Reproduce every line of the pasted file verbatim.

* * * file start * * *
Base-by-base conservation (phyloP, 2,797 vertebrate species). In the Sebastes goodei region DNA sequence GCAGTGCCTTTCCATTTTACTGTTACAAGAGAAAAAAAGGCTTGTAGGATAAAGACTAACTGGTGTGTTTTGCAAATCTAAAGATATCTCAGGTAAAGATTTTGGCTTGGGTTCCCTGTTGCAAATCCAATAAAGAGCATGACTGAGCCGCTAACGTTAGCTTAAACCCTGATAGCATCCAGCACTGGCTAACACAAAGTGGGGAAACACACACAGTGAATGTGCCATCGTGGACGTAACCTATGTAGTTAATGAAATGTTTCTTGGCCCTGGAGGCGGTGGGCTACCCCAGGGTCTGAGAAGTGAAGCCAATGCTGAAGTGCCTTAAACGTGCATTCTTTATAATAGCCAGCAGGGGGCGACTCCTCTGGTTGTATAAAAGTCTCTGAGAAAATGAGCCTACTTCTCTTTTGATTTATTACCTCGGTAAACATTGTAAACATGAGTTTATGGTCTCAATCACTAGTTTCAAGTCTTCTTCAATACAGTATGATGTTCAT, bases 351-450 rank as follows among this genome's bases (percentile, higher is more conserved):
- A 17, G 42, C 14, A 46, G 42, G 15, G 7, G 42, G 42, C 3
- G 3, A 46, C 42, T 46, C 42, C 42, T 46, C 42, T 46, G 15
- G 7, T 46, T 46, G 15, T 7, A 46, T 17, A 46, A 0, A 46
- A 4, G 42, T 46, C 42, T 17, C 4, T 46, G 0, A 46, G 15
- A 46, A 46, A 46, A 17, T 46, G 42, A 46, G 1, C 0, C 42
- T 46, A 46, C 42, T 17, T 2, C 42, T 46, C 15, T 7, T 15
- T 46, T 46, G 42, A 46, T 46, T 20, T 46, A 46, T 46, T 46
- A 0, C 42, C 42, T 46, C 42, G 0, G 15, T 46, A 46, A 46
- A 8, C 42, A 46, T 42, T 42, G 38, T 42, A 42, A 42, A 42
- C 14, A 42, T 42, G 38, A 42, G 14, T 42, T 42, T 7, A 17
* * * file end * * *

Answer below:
Base-by-base conservation (phyloP, 2,797 vertebrate species). In the Sebastes goodei region DNA sequence GCAGTGCCTTTCCATTTTACTGTTACAAGAGAAAAAAAGGCTTGTAGGATAAAGACTAACTGGTGTGTTTTGCAAATCTAAAGATATCTCAGGTAAAGATTTTGGCTTGGGTTCCCTGTTGCAAATCCAATAAAGAGCATGACTGAGCCGCTAACGTTAGCTTAAACCCTGATAGCATCCAGCACTGGCTAACACAAAGTGGGGAAACACACACAGTGAATGTGCCATCGTGGACGTAACCTATGTAGTTAATGAAATGTTTCTTGGCCCTGGAGGCGGTGGGCTACCCCAGGGTCTGAGAAGTGAAGCCAATGCTGAAGTGCCTTAAACGTGCATTCTTTATAATAGCCAGCAGGGGGCGACTCCTCTGGTTGTATAAAAGTCTCTGAGAAAATGAGCCTACTTCTCTTTTGATTTATTACCTCGGTAAACATTGTAAACATGAGTTTATGGTCTCAATCACTAGTTTCAAGTCTTCTTCAATACAGTATGATGTTCAT, bases 351-450 rank as follows among this genome's bases (percentile, higher is more conserved):
- A 17, G 42, C 14, A 46, G 42, G 15, G 7, G 42, G 42, C 3
- G 3, A 46, C 42, T 46, C 42, C 42, T 46, C 42, T 46, G 15
- G 7, T 46, T 46, G 15, T 7, A 46, T 17, A 46, A 0, A 46
- A 4, G 42, T 46, C 42, T 17, C 4, T 46, G 0, A 46, G 15
- A 46, A 46, A 46, A 17, T 46, G 42, A 46, G 1, C 0, C 42
- T 46, A 46, C 42, T 17, T 2, C 42, T 46, C 15, T 7, T 15
- T 46, T 46, G 42, A 46, T 46, T 20, T 46, A 46, T 46, T 46
- A 0, C 42, C 42, T 46, C 42, G 0, G 15, T 46, A 46, A 46
- A 8, C 42, A 46, T 42, T 42, G 38, T 42, A 42, A 42, A 42
- C 14, A 42, T 42, G 38, A 42, G 14, T 42, T 42, T 7, A 17